The Pathos of Politics (61) John Dewey

John Dewey

A democracy is more than a form of government; it is primarily a mode of associated living, of conjoint communicated experience. ~ John Dewey

American philosopher, psychologist, Georgist, and social reformer John Dewey (1869–1948) is best known for his views on education.

Education is not preparation for life; education is life itself. ~ John Dewey

Dewey took a holistic view from a process-oriented perspective. He was one of the founders of functional psychology, which considers behavior and mentation in terms of active adaptation to the environment.

Man is not logical, and his intellectual history is a record of mental reserves and compromises. He hangs on to what he can in his old beliefs even when he is compelled to surrender their logical basis. ~ John Dewey

Dewey viewed democracy as an ethical ideal, not just a political mechanism. Despite comprehending how emotively driven people are, Dewey favored direct democracy.

The “State” was substituted for humanity; cosmopolitan gave way to nationalism. To form the citizen, not the “man,” became the aim of education. ~ John Dewey

Dewey was aware of how concentrated economic power “has consistently and persistently denied effective freedom to the economically underpowered and underprivileged.” He blamed the government for perpetual impoverishment of the “underprivileged.” Dewey proposed steep taxation of the wealthy in order to equalize opportunities for all.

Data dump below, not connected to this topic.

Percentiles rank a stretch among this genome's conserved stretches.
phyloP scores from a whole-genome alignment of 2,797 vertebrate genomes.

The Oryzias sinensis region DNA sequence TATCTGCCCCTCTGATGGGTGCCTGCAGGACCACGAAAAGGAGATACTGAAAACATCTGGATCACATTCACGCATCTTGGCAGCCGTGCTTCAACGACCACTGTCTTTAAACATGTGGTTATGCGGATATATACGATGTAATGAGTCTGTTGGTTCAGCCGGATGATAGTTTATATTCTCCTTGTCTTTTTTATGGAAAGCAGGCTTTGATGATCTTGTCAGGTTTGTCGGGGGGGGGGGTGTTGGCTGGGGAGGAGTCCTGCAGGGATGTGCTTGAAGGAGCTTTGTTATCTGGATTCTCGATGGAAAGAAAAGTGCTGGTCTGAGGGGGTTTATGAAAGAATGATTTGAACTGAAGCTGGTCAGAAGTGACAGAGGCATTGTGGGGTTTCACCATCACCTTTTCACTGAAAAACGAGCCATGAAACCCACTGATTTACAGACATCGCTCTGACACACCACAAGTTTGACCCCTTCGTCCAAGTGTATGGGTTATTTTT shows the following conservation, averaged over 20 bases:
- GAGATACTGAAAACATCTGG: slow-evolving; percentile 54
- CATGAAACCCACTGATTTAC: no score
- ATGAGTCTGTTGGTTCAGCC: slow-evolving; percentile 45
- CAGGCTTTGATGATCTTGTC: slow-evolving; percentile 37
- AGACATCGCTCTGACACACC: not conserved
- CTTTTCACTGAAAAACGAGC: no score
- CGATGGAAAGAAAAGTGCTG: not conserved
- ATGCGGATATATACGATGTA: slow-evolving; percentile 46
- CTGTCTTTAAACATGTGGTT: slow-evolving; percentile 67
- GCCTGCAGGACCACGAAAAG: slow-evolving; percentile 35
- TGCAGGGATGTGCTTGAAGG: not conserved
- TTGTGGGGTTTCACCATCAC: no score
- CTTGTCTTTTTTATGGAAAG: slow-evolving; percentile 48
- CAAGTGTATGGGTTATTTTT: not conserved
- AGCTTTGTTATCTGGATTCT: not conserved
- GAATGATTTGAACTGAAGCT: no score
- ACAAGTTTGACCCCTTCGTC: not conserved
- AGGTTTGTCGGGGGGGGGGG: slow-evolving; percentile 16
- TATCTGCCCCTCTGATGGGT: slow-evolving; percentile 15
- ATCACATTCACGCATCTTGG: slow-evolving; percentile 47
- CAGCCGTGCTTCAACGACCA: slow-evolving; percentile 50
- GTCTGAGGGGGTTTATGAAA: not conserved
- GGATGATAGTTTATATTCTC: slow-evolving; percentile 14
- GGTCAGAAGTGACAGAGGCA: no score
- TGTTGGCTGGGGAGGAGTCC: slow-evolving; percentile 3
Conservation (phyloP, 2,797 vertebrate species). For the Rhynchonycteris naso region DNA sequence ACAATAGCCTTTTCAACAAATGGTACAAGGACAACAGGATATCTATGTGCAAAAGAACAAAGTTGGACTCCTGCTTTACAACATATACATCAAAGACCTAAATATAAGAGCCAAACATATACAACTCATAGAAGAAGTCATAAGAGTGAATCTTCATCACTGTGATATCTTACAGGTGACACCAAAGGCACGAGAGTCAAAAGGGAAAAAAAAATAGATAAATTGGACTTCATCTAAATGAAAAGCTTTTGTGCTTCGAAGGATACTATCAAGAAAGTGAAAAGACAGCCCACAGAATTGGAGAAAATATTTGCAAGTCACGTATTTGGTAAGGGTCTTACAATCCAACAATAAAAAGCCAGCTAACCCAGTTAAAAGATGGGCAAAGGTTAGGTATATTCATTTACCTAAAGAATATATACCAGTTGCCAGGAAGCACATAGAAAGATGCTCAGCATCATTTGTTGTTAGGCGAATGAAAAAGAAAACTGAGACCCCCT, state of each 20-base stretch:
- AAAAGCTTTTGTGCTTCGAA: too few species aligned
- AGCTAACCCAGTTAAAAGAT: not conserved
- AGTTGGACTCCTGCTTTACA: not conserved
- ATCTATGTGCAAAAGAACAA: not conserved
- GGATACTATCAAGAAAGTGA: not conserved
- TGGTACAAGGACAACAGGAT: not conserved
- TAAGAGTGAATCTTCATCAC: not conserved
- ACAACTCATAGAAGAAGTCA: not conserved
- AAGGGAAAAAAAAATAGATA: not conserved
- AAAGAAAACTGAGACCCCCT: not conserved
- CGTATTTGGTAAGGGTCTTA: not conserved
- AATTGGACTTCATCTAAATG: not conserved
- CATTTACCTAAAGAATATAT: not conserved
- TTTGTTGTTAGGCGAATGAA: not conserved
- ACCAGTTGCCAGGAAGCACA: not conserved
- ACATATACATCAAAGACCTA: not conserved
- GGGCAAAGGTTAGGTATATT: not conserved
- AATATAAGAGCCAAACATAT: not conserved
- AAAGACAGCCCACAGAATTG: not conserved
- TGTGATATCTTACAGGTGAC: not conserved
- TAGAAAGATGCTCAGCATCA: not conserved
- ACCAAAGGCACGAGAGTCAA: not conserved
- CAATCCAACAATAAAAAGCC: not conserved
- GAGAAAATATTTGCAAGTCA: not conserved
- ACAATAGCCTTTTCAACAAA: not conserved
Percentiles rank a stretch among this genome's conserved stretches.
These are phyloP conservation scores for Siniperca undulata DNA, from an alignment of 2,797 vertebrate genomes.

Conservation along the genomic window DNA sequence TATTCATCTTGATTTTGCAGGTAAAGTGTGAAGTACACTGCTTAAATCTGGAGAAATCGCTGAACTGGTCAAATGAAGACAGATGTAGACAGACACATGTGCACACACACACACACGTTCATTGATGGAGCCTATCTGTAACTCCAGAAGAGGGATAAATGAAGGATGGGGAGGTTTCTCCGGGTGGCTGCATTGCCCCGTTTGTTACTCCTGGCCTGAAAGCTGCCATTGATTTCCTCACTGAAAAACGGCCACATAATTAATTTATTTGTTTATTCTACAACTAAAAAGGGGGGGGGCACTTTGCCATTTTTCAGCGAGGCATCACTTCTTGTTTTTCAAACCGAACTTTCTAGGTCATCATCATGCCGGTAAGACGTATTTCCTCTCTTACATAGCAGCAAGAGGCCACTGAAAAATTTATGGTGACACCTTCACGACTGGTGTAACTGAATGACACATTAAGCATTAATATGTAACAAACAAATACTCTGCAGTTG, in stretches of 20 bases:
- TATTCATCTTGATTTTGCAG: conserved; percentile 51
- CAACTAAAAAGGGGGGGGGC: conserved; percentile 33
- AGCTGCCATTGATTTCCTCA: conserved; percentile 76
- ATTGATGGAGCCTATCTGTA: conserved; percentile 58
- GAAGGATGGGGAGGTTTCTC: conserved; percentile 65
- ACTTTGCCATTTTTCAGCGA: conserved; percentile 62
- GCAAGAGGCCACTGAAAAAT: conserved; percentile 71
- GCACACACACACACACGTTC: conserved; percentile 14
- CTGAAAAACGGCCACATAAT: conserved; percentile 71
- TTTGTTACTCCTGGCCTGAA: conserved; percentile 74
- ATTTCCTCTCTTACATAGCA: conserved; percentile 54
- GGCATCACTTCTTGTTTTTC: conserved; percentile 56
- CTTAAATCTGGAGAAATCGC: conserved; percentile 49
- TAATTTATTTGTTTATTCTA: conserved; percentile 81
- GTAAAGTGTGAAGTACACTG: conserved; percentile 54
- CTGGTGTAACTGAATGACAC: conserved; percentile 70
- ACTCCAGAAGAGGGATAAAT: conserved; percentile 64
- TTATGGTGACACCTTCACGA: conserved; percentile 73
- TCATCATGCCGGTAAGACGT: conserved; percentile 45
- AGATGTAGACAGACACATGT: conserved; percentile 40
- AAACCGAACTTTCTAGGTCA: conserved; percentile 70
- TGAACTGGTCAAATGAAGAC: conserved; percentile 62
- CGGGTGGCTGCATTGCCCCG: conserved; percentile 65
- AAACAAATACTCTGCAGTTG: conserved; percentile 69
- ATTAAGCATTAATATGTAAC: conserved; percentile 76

Economic determinism is now a fact, not a theory. ~ John Dewey

Dewey was criticized for not coming up with strategies to achieve his avowed goal of a well-educated populace. Dewey was stymied by his understanding of the practical obstacles to reform presented by entrenched power, and the intricacy of the problems facing modern societies.

Democracy has many meanings, but if it has a moral meaning, it is found in resolving that the supreme test of all political institutions and industrial arrangements shall be the contribution they make to the all-around growth of every member of society. ~ John Dewey

Dewey was caught in a self-indulged trap of believing in democracy while realizing that it was not possible to solve societal problems through that polity, as voters were insufficiently enlightened to dispel plutocracy.

As long as politics is the shadow cast on society by big business, the attenuation of the shadow will not change the substance. ~ John Dewey